Why Was Pentagon Child Pornography Investigation Halted?
At the time the story came out, both the US and the international media was littered with reports of a “major federal investigation” being carried out, which found dozens of military officials and defense contractors, allegedly buying and downloading child pornography onto private and government computers.
While the shocking case was only leaked to the media in 2010, the Pentagon released investigative reports that spanned almost a decade, implicating employees of government agencies and who handled some of the US’s most top secret issues.
A 2006 investigative report into the Pentagon child pornography stated:
“Defense workers who purchased child porn put the Department of Defense, the military and national security at risk by compromising computer systems, military installations and security clearance.” (1)
Humiliation for the DoD
Driving the DoD into greater humiliation and disgrace and generating an even greater flurry of media excitement, were reports that the child pornography suspects also put the Defense Department “at risk of blackmail, bribery and threats.” (1)
The Huffington Post went on to state that a computer repair company had alerted police after it had found “thousands of possible child pornography images” on the hard drive which had been brought to the shop by a man who was an employee of the Naval Air Welfare Center in California. (1)
The findings instigated a broader federal investigation, which operated under the code name “Operation Flicker”. The project began in 2007 and identified more than 5,200 individuals who had subscribed to child pornography websites. Out of the thousands of individuals who had been identified as subscribing to child porn, many provided Army or fleet zip codes or military email addresses. (2)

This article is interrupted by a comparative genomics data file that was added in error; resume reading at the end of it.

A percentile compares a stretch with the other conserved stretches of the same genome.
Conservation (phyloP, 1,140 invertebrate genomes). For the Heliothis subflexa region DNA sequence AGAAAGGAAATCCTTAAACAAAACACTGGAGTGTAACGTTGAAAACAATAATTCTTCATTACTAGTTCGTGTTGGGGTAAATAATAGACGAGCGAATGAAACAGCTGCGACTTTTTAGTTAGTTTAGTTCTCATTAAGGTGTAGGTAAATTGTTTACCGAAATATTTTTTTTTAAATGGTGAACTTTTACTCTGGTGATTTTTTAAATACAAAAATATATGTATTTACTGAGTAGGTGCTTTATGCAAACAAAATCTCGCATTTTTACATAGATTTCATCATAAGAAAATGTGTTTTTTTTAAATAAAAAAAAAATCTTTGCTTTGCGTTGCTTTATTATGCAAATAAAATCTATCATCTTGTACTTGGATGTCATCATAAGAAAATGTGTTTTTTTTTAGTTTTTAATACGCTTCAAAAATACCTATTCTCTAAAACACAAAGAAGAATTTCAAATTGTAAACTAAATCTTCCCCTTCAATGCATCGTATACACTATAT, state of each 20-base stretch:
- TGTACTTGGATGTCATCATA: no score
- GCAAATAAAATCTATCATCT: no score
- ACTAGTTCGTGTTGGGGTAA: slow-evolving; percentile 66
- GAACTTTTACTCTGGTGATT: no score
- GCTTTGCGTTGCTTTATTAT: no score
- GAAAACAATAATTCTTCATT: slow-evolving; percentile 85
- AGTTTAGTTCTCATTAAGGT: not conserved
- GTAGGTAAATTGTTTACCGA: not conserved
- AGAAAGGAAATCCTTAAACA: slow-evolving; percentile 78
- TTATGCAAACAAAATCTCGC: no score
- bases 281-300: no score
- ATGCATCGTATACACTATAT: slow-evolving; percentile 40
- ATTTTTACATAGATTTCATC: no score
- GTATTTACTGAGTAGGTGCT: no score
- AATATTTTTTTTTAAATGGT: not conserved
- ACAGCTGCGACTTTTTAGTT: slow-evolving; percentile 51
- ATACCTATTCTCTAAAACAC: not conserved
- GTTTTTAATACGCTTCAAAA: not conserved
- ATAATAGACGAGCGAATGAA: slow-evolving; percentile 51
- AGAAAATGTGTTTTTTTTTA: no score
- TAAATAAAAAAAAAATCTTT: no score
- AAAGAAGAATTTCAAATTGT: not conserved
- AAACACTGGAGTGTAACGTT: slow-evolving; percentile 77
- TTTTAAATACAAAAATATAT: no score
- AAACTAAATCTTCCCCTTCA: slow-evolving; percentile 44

Despite dramatic claims of a decade-long federal investigation and the highly hyped top-secret project known as “Operation Flicker”, the investigation into the Pentagon child porn scandal only actually ran for eight months and only cross-checked 3,500 names for Pentagon ties.
Defense Criminal Investigation Service (DCI) documents revealed that in a Freedom of Information Act request, out of the 3,500 names that had been crosschecked, 264 individuals were uncovered as being specifically Pentagon employees or contractors, including staffers for the Secretary of Defense. Only 20 percent of these 264 people were completely investigated and fewer still were prosecuted.
Where the Investigation Fell Short
Despite the operation possibly tying as many as 5,000 individuals to child pornography sites and at least 264 of those people being linked directly to the DoD, 1,700 alleged child porn customers still went unchecked, and at least nine cases were closed because the investigators lacked “current, relevant evidence”. (1)
This begs the question: Why were the 1,700 suspects never investigated or identified? Why did Project Flicker end only eight months after it had started, without there being any charges or convictions, despite the fact that buying child pornography is illegal?
On a CNN report, Senator Grassley confirmed that that there were “no answers” to why the 1,700 suspects of purchasing child pornography were never investigated and that unknown numbers are still committing criminal acts. (3)
Keep in mind that when a priest is associated with this repulsive crime, the media interest in the story lasts for months. Or, even look at the Jimmy Saville child abuse scandal in Britain. It has been going on for the best part of six months and shows little sign of abating.
By comparison when the U.S. government is caught up in similar scandal not only do investigations get halted and suspects get off scott-free, but even the media seems to lose interest somewhat prematurely – augmenting the conspiracy theory that the government has tight control of the media.